Labor Dept. urges talks over Bahrain labor unrest
WASHINGTON (AP) — The government of Bahrain has fallen short of commitments to recognize labor rights and prevent employment discrimination under a free trade agreement with the United States, the Labor Department said Thursday.
But the agency declined to suspend the trade pact, despite a request from the AFL-CIO. Instead, Labor Secretary Hilda Solis urged more diplomatic talks with Bahrain to resolve complaints about the Persian Gulf nation's crackdown on unions and labor reform protesters.
"We are hopeful that through engagement with our trading partner we will find a solution that is good for workers both in the United States and Bahrain," Solis said in a statement.
Washington has been urging Bahrain's Sunni monarchy to talk with protesters and has publicly condemned the violence and mass arrests following a general strike in March 2011, which included journalists, activists and trade union leaders. But U.S. officials have stopped short of more direct action against Bahrain's rulers.
The 6-year-old trade agreement waives tariffs on industrial and consumer products for Bahrain, a key U.S. ally and home to the Navy's 5th Fleet. The pact is one of 17 such bilateral trade agreements with Washington, which also include Israel, Jordan and Oman in the Middle East.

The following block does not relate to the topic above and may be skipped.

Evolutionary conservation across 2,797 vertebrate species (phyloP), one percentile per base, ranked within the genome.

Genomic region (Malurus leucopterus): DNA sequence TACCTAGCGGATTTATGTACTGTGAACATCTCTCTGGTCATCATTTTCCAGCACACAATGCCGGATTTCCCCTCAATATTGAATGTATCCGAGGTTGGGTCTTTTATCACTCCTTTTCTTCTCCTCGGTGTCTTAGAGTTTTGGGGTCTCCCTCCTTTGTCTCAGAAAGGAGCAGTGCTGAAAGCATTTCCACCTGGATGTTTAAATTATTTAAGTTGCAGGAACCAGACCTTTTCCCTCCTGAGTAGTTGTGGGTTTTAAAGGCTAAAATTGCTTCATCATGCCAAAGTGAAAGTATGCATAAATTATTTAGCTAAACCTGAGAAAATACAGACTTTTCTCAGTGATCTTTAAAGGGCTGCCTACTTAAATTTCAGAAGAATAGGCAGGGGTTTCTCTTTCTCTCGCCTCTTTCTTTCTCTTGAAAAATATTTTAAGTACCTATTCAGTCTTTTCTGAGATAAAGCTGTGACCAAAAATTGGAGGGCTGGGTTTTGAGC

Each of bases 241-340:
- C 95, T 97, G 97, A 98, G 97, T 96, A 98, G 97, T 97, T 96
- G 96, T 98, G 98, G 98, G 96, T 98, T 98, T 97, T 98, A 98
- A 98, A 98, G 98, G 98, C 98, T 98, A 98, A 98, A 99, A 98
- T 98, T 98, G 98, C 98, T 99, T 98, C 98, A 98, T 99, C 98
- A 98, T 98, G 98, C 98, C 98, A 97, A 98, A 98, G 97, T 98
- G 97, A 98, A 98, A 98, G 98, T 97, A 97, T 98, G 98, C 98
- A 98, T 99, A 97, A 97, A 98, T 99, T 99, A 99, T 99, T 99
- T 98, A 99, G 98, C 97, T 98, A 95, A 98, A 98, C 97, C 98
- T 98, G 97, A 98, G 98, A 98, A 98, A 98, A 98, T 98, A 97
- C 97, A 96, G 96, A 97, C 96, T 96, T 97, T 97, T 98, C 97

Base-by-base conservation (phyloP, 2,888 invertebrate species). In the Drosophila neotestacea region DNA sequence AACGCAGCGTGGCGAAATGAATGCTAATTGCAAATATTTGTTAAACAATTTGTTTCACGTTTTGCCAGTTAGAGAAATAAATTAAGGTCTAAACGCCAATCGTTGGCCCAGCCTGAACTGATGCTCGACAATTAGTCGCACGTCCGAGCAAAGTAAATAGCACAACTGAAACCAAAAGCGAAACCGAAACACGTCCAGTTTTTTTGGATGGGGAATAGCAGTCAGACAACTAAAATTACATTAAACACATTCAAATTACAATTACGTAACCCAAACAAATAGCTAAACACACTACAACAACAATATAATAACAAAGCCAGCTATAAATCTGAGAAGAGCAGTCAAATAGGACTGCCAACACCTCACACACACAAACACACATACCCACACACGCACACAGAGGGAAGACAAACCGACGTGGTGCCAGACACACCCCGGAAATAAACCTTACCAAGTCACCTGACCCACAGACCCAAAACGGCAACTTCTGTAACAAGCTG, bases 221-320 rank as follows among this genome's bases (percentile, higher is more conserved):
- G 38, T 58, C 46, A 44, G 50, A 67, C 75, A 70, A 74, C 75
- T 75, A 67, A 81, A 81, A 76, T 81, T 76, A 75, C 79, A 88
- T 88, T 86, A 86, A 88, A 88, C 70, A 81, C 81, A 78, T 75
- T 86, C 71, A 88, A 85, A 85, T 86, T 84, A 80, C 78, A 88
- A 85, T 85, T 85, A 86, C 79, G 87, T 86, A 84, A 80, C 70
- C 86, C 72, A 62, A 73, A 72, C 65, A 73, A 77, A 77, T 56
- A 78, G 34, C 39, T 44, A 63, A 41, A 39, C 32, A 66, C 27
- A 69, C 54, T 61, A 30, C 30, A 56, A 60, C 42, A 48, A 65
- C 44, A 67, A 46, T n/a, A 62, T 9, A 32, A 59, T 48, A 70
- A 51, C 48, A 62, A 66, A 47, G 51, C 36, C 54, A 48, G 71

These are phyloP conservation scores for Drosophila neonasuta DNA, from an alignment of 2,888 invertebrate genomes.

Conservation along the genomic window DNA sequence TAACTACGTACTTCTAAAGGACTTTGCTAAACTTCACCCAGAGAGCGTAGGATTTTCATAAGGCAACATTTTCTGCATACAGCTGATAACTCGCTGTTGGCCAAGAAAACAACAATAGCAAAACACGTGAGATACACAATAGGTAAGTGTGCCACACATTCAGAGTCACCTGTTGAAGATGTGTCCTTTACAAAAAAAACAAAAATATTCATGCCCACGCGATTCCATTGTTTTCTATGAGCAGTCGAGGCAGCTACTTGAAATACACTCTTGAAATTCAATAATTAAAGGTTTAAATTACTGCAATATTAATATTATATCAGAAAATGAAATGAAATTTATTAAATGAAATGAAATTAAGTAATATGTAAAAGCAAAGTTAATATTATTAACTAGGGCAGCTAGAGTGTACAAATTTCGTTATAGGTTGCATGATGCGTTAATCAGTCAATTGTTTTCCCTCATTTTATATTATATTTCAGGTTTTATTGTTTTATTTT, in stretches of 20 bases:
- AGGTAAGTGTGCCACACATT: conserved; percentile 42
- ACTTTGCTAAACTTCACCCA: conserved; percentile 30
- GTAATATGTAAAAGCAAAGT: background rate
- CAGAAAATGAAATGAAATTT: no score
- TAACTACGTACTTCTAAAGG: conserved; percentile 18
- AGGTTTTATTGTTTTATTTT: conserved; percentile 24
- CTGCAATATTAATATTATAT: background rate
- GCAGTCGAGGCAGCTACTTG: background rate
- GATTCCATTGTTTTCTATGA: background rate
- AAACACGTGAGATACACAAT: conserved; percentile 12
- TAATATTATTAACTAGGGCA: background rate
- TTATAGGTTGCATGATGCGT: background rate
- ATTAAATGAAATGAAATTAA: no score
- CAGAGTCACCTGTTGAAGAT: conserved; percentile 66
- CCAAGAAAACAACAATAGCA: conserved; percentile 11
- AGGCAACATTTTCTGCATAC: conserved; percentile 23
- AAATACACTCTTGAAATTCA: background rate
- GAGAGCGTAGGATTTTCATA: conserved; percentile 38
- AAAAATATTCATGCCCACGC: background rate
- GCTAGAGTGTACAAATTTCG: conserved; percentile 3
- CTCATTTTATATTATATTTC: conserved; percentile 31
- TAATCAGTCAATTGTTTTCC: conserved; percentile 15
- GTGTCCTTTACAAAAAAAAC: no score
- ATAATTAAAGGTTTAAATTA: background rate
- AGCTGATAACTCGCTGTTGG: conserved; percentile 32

In a 50-page report, the Labor Department found that the Bahraini government "did not take steps to remedy shortcomings in its laws on freedom of association and employment discrimination." The report — issued in response to the AFL-CIO complaint — said Bahrain targeted trade unionists and others for firing and criminal prosecution for their role in the strike. It also found that Shia workers and political critics of the government faced discrimination.
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